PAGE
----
Since the late 1970s UA has been growing in many developing countries, in terms
of numbers of practitioners, space used, contribution to household welfare and
urban economies in general. A plethora of factors come into play to supplant this
growth: rapid urbanization, ineffective agricultural policies, crippled domestic
food-distribution systems, constrained public spending and subsidies, wage cuts,
soaring inflation and rising unemployment, plummeting purchasing power, and lax
urban land-use regulations or enforcement. External (civil strife and war) and
natural (droughts, earthquakes, floods, and tsunamis) disasters also disrupt
rural food production and supply lines to cities. One of the regions of the world
for which the most data on UA are available is sub-Saharan Africa.
Conditions sufficient to dampen, not to say reverse, the growth of UA appear increasingly unlikely to arise in most of Africa and in sub-Saharan states in particular. Research and policy sectors are re-visiting UA because the aforementioned factors, formerly dismissed as exceptional or temporary until recently, are now increasingly recognized as multiplying and becoming persistent. Their compounding effect on urban populations is turning so pervasive that a return to "normality" is becoming an increasingly unlikely, if not vanishing, prospect in many parts of the world.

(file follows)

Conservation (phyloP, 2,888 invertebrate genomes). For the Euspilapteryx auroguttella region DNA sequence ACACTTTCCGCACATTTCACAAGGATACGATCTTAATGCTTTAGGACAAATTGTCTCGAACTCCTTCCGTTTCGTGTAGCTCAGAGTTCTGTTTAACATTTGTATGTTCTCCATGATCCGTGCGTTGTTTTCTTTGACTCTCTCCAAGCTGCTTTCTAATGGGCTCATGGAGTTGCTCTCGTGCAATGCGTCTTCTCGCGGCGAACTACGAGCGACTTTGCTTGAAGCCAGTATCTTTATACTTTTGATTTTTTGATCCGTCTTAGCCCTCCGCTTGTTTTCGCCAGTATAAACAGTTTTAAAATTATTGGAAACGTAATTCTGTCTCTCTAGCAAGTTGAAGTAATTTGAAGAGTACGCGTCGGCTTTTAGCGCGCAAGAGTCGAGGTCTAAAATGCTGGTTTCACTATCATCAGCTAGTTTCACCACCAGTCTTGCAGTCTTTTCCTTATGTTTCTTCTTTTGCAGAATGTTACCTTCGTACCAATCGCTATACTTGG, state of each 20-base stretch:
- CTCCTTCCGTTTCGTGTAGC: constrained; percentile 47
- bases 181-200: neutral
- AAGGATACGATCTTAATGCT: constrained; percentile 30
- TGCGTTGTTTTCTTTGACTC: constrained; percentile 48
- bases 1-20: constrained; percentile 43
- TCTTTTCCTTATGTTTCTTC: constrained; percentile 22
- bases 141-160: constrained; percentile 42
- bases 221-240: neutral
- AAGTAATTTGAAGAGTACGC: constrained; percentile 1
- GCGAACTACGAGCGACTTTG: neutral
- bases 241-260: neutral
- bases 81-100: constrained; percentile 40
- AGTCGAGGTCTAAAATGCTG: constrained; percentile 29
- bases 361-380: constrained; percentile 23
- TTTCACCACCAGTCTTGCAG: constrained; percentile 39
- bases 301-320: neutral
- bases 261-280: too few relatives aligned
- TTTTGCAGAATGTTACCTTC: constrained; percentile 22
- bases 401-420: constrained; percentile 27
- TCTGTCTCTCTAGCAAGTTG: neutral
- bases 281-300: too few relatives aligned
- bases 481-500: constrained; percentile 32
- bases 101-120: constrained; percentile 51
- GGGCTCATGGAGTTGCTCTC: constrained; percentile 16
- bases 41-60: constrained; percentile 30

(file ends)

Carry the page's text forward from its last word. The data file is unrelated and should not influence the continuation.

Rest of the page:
The growth of UA in sub-Saharan Africa will be discussed with evidence from specific cities in the subsequent sections. In this section the cases of Nairobi in Kenya and Dar es Salaam in Tanzania illustrate well that UA is expanding in urban economies of the region, regardless of differences which countries may show in the development of their respective urban economies.
Go back to Table of Contents: Urban Food Production by Luc Mougeot
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revised, June 12,1995
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